Ms. CHRISTINA ROMER (Head, White House Council of Economic Advisers): Manufacturing employment grew for the first time in a long time. Retail trade employment actually grew, temporary employment that's been going up for several months kept going up. Obviously, others like construction, we're still seeing important losses. But, you know, I think on net, we are kind of at the stability point.

YDSTIE: But the Obama administration isn't taking any chances. The president was in Lanham, Maryland, today pushing his small business job creation proposals. He had this response to the fall in the unemployment rate and the pick up in areas like manufacturing.

President BARACK OBAMA: Now, these numbers, while positive, are a cause for hope, but not celebration because far too many of our neighbors and friends and family are still out of work.

YDSTIE: The president unveiled another initiative today aimed at helping small businesses boost hiring. It would let small businesses refinance commercial real estate loans with the Small Business Administration. One revision in today's employment report was very sobering. It put the number of jobs lost during this recession at 8.4 million. That's about a million more than originally estimated.

John Ydstie, NPR News, Washington.

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Jobless Rate Unexpectedly Drops To 9.7 Percent

Stephanie Buckley, of Boston  has her resume reviewed i

Stephanie Buckley, of Boston (second from right), has her resume reviewed by Shelly Piper, of Cape Ann, Mass. (right), at the BostonHires job fair in a hotel in Boston, Tuesday. Steven Senne/AP hide caption

toggle caption Steven Senne/AP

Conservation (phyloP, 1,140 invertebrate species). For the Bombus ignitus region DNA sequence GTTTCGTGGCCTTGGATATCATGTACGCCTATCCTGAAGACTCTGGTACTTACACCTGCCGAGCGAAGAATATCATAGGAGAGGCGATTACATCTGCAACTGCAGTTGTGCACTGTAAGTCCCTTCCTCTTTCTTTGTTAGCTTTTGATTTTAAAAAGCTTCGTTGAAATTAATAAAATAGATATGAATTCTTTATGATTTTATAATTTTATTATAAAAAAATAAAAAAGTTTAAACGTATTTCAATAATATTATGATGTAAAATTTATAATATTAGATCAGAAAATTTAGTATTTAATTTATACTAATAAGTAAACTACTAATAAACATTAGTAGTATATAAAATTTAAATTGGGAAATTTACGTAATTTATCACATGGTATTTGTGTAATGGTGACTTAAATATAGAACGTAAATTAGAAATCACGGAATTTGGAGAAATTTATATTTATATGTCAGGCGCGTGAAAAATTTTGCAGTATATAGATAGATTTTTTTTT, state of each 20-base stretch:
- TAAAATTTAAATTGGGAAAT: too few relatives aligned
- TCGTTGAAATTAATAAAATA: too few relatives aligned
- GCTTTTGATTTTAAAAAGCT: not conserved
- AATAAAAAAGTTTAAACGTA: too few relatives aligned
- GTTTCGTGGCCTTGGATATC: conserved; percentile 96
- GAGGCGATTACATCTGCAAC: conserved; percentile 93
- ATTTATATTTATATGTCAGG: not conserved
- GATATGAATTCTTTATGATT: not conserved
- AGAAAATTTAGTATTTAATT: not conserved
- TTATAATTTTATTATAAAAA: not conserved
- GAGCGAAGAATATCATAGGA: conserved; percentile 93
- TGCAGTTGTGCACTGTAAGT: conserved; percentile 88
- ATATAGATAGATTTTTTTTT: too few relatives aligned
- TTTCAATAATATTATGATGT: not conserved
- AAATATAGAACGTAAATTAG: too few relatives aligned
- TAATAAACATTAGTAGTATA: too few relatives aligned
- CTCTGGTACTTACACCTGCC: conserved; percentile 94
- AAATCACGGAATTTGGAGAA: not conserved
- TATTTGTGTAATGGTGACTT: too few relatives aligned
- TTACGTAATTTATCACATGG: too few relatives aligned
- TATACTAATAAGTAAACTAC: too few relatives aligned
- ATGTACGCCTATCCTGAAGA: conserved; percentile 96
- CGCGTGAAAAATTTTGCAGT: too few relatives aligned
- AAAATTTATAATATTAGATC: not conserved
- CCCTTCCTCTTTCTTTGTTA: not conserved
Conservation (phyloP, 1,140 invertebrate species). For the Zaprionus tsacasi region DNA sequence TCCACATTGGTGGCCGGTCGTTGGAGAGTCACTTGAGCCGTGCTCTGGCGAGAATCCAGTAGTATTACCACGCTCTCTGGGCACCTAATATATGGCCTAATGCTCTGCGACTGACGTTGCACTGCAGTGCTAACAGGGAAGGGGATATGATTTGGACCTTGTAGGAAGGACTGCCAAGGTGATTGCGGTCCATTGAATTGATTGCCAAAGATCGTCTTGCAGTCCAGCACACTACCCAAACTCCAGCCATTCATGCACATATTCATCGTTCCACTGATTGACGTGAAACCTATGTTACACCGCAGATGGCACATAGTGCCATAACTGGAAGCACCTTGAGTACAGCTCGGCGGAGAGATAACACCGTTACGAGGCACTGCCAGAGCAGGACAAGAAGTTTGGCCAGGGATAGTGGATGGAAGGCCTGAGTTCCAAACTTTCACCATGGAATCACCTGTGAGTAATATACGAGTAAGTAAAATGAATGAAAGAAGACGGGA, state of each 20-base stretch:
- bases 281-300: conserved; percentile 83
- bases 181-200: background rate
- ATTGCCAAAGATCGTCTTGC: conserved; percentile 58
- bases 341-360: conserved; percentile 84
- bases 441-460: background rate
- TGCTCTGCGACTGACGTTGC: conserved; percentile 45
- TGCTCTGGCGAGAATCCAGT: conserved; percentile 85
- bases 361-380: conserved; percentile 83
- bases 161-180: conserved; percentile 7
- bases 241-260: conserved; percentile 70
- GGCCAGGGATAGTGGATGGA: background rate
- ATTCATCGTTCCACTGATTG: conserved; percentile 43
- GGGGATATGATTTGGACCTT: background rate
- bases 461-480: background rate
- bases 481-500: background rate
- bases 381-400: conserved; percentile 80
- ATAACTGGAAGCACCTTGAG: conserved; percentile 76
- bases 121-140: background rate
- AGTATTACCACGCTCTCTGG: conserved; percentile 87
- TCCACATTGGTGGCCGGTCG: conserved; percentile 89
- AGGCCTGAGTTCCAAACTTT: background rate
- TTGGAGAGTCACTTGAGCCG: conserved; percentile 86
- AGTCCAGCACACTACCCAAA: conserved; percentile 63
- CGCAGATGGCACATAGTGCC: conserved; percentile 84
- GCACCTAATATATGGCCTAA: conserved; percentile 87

Stephanie Buckley, of Boston  has her resume reviewed

Stephanie Buckley, of Boston (second from right), has her resume reviewed by Shelly Piper, of Cape Ann, Mass. (right), at the BostonHires job fair in a hotel in Boston, Tuesday.

Steven Senne/AP

A major revision in the data helped push the nation's unemployment rate down to 9.7 percent even as U.S. employers shed 20,000 jobs in January, the government said Friday, in a report that offered some encouragement that the worst of the recession's job losses could be over.

The Labor Department says the rate dropped from 10 percent the previous month because it revised the total payrolls to show there were 930,000 fewer jobs last March, while a separate survey of households found that the number of employed Americans rose by 541,000.

The Obama administration pointed to the encouraging news but was careful not to appear too optimistic.

"Even as today's numbers contain signs of the beginning of recovery, they are also a reminder of how far we still have to go to return the economy to robust health and full employment," Christina Romer, the chair of the White House Council of Economic Advisers, said. "Indeed, with the benchmark revision announced today, we now know that the total job loss over the recession was more than 1 million larger than previously estimated."